The Heck

Dave Bucklin

Today we welcome a new writer on the Musette, Dave Bucklin. A gentleman rider if ever there was one. With his trusty Casseroll he’s ready to take on any gravel epic the Midwest throws at him. Be sure to say howdy and hey at your next sufferfest – he’ll be a great wheel to follow. – MM

When I took the start at the ’09 Heck of the North, I had no idea what was about to happen or how it would eventually change my life. I had been riding regularly for about a year. I loved to ride – commuting had lit the spark that led to longer bicycling endeavors. I’d ridden my first century just three months earlier, a point-to-point from Minneapolis to Finlayson. Despite this newfound fitness, after about 5 miles on gravel I felt woefully unprepared and it would only get harder. Plenty of mud and rocky trail was waiting for me.

I rolled across the finish line nine hours later. I had pushed my bike for a good portion of the final climb. I snapped my chain on one of the switchbacks, but was able to fix it. The driver of a bike-adorned car called out, “It’s a killer, man!” It was no consolation. At the finish, I was exhausted. I hurt everywhere. My friend Ryan and I celebrated with some beers and nachos before the long drive home. All was well, for a time.

Over the following weeks, something wasn’t right. A general feeling of dissatisfaction had begun to well up within me. A small voice began to nag at me. Almost imperceptible at first, it heralded a sea change in my thoughts, my priorities and my daily life.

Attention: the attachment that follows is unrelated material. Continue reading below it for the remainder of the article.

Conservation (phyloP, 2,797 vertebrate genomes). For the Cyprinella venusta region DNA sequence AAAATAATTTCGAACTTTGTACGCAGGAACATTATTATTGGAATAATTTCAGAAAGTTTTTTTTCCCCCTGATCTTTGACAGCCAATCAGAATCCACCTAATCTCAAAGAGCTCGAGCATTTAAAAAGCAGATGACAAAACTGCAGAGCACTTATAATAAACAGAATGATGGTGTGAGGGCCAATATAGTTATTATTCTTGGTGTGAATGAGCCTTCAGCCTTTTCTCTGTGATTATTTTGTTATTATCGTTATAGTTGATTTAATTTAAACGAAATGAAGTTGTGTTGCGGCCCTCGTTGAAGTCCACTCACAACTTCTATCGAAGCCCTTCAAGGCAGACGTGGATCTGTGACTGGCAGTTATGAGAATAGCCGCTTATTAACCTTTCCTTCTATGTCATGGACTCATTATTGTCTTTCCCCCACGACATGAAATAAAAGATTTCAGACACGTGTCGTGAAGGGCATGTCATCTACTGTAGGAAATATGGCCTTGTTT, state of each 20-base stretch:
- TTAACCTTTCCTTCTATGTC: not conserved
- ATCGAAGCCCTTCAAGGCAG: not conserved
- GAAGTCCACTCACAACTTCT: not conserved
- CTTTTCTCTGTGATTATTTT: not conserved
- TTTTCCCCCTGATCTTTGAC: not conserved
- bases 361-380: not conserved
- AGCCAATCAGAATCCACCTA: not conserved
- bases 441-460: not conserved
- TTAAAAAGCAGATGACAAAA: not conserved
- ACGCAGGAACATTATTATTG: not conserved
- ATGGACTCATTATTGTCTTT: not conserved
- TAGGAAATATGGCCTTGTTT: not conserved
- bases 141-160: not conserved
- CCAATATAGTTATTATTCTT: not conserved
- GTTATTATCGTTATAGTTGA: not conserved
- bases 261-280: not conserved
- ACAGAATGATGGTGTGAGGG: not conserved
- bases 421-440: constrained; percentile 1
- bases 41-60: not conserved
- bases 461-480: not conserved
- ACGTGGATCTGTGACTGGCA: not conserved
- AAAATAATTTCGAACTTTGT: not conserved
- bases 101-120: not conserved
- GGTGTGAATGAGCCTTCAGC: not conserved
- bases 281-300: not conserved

Nine hours? Ridiculous!

I was angry and I wanted revenge! I studied training and nutrition. I developed an entirely new diet. I trained religiously. I tracked every metric. I tested myself against the Almanzo 100 and the Westside Dirty Benjamin. I was stronger – physically and mentally. I was ready to face The Heck, but I didn’t get the chance. Luck, in the form of the entry lottery, saw to that.

I remained unavenged.

After 2010, my focus shifted. I was burning out. I wasn’t getting paid to put in efforts and hours, so why was I treating it like a job? It was time for the pendulum to swing back. I had been obsessed with intervals, calories and beats per minute. I took some time off to recover and get back in touch with what I loved about riding. Without a strict training plan, I found myself meditating on the oneness with the world, movement through space and wordless being that riding revealed to me. I had made great strides since Fall ’09 and, in doing so, proven myself to the only person that mattered.

The Heck of the North is still there and, in this year of our Lord two thousand eleven, I’ve made the start list. This October, I’ll have my second round with The Heck, but I no longer seek revenge. My worthiness is not a consequence of accepting the challenge – quite the opposite. I’m a stronger and smarter rider than when we first met. Still, I don’t expect the result to come any easier. In a June 14 blog post, Heck organizer Jeremy Kershaw declared, “I want this thing to be tough.”

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